I have managed to get myself into a bit of hot water in some circles by posting my dislike of a certain worship song, but hey, I make no secret of my opinion of this song and people are free to disagree.
I have always believed that all songs and hymns are created out of a genuine desire to offer praise, worship etc to God, and that quite a lot of the time our likes and dislikes are more about taste than theology. At the same time there is a theory - which I don't entirely subscribe to - that says, essentially, what we sing shapes what we believe. One way and another, what we sing is important.
A few years ago I did some work looking at Christian and Hindu iconography for an essay I was writing, an exercise that made me realise how lax western protestantism, and particularly evangelical protestantism, is about training its artists and song writers. In Orthodox traditions, in order to be a Christian icon painter, a person must first be trained in theology - they are not just painting nice pictures. Similarly, although the statues used by Hindus can be made by skilled artisans, only a suitably trained and 'ordained' person can dot the eyes, invoking the deity. How different from our banner groups who are generally composed of people who like sewing and have not a clue about liturgy or theology. I wonder if the same is true of many of those who write hymns and songs?
'Good theology' does not automatically mean theology I agree with, rather it is grounded in careful study and prayerful reflection. In my view, the hymns and songs with the best theology - whether or not I like or endorse them - are written by people with some theological background. Hence, if asked for 'good theology' I would probably point to people such as Timothy Dudley Smith, Brian Wren and John Bell - to choose without much thought three rather different 'schools' - and away from some of the things that are popular in big gatherings, even when it draws very heavily on verses of scripture. Let's face it, if I could write songs (which thankfully I can't) I could have "fun" with things like the end of Psalm 137 (dashing babies' heads on rocks) or Proverbs 26:11 (dogs and vomit).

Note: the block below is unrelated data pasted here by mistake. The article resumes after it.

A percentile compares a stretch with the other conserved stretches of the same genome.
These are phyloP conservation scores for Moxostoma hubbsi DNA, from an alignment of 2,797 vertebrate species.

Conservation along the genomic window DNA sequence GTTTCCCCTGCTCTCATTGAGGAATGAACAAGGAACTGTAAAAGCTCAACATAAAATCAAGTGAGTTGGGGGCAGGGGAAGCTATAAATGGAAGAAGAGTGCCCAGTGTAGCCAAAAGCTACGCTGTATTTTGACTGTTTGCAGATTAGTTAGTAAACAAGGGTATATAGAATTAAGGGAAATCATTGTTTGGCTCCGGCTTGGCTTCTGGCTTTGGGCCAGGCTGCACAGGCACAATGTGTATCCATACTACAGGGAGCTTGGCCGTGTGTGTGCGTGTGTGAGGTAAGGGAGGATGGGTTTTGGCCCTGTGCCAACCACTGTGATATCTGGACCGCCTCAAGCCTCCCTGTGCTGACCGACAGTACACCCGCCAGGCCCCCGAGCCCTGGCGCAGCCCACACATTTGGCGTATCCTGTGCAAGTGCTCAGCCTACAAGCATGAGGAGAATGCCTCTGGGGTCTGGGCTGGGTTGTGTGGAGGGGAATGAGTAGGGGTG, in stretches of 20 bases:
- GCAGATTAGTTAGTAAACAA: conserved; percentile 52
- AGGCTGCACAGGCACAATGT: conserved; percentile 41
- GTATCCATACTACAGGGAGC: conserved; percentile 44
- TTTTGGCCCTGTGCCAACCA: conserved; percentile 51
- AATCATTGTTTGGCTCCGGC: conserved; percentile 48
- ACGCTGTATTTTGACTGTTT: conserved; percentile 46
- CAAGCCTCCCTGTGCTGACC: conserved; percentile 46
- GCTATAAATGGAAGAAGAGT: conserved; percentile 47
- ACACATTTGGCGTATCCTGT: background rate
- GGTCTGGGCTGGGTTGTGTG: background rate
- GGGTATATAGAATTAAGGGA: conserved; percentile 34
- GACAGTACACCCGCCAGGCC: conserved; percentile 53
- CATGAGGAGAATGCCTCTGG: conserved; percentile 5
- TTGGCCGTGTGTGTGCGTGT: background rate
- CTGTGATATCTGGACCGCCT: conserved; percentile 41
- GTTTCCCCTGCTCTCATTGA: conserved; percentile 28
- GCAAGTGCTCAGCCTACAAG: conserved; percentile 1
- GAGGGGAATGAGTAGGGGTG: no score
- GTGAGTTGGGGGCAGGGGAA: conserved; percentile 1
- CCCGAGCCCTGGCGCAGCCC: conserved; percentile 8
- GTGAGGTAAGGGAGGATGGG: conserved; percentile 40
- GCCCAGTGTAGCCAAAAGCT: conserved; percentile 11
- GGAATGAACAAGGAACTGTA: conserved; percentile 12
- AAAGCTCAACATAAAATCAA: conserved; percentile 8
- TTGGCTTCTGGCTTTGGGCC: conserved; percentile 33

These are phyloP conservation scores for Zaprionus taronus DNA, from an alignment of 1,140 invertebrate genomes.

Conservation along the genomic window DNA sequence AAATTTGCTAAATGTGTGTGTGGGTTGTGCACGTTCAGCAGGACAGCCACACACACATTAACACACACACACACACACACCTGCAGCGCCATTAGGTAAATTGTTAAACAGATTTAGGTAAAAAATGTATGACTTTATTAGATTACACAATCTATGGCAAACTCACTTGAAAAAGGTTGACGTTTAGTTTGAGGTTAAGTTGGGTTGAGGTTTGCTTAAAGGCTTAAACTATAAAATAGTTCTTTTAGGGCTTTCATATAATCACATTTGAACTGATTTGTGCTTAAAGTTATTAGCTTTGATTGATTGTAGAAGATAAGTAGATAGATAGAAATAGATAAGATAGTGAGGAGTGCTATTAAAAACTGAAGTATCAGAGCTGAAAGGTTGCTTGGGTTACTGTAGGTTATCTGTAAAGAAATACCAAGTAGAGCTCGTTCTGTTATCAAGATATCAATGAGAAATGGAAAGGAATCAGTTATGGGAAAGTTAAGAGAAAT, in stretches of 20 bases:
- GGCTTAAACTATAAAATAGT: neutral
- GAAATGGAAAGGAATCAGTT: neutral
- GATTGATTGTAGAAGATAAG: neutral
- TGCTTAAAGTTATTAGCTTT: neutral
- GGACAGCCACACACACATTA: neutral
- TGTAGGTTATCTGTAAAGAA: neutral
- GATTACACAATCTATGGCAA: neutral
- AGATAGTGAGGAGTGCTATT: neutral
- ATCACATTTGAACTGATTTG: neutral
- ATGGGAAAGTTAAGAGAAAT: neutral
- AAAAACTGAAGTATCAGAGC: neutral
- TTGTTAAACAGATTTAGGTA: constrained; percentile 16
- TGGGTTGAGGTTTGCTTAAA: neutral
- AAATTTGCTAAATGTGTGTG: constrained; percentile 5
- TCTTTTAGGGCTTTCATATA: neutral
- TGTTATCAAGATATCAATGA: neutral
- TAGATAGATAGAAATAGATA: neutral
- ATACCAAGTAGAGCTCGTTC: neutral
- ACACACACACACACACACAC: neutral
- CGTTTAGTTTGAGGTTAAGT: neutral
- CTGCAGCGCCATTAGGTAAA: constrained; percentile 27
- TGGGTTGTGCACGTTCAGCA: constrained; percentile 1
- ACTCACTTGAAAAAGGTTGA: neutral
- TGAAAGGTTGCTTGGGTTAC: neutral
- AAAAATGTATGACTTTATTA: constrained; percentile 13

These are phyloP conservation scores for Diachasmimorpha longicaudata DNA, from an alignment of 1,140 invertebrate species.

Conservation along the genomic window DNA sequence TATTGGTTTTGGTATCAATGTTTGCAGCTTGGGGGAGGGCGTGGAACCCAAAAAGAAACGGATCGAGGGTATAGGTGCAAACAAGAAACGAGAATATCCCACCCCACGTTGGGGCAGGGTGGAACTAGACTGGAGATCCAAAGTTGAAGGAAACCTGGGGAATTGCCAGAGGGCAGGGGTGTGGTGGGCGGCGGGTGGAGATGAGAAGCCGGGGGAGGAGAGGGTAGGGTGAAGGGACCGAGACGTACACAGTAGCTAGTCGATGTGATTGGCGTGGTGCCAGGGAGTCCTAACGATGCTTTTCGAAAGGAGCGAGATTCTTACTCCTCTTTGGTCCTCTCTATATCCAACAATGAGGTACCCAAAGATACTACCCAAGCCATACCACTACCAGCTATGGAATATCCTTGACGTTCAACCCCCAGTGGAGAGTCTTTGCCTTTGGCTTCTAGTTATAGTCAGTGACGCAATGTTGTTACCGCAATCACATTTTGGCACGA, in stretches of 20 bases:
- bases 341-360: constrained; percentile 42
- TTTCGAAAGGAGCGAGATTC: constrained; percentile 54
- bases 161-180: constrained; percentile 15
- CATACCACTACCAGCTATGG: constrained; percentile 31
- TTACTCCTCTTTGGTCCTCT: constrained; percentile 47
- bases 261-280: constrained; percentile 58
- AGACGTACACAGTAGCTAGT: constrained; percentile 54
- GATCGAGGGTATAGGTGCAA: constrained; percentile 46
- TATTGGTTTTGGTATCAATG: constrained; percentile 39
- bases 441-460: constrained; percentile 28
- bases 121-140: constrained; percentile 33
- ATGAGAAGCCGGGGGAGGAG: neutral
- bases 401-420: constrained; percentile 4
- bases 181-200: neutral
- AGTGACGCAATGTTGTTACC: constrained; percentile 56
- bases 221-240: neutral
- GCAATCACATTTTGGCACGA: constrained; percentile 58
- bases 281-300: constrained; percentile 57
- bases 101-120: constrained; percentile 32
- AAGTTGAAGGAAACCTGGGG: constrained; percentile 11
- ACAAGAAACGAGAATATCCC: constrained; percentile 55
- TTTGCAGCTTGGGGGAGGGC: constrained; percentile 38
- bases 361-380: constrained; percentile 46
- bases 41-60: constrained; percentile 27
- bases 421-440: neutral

So, prompted by one or two others, this is your chance to share your views and/or the best and worst hymns/songs you have encountered. I recognise that it is easy to criticise, and I am sure the writers do indeed intend to offer worship, but maybe sometimes we need to be a little more critically aware of what we sing? Offers please!